On the 16th January, the storm worsened, becoming Hurricane strength, a strength which it was to remain for 11 days. The crew begged the captain and First Mate to return to port, and on January 24th the Irex reached Falmouth.

Yet, because of the storm, no pilot would come aboard to guide the Irex ashore. After waiting 12 hours, Captain Hutton chose he had no choice but to make for Portland.

The Needles

By this time the strain of the storm had exhausted Captain Hutton. As the Irex, thrown off course by the storm, approached the Needles, in the storm Captain Hutton mistook the warning light from the Needles lighthouse for a light from a pilot boat, and guided his ship towards it.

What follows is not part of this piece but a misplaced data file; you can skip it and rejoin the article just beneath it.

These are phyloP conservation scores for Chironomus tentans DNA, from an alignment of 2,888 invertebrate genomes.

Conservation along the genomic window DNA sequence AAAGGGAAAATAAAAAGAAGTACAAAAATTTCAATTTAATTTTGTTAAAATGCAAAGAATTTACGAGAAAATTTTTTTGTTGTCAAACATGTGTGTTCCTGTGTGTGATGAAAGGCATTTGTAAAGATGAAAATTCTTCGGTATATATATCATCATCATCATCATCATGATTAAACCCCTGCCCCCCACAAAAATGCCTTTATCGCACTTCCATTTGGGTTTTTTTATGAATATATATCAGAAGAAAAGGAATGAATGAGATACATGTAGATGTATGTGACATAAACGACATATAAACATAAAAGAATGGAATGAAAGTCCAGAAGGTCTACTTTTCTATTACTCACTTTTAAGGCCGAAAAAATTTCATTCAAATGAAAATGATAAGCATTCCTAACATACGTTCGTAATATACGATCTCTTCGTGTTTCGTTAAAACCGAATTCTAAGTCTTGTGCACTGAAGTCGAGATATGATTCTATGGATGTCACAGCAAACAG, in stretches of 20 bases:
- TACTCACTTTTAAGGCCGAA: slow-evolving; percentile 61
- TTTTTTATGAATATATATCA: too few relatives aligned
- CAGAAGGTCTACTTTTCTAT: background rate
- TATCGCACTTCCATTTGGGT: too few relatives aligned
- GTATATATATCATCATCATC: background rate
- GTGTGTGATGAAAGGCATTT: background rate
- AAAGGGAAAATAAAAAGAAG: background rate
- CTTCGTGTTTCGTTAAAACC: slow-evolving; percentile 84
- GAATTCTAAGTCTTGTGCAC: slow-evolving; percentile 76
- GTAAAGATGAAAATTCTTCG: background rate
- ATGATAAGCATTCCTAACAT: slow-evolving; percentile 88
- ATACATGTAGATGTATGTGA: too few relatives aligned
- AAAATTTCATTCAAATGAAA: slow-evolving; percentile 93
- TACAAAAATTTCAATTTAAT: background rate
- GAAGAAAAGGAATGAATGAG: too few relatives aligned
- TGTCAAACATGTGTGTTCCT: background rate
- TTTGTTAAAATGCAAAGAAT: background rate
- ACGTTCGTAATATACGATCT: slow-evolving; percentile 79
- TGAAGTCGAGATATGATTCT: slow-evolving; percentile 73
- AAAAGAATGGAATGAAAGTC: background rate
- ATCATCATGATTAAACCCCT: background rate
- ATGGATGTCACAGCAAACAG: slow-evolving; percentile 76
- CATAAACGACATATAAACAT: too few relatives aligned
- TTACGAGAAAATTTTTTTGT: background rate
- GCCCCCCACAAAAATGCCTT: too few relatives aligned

By the time he had realised his mistake it was too late, the Atlantic waves carried the steel hull onto the chalk bed, smashing the hull which promptly began to flood. Captain Hutton gave the order to abandon ship and, with the First Mate, began to release one of the lifeboats. A giant wave broke over the ship, killing them both instantly. The Boatswain, meanwhile, was attempting to rescue the ship's log, but another wave swamped the cabin and he too was drowned.

The Lifeboat's Failure

At 9am the Irex was spotted by men at the Needles Battery, who informed the Totland lifeboat. A steam collier, Hampshire, had by this time seen the Irex and was coming to her aid. Because of the storm, neither were able to approach the Irex before 12.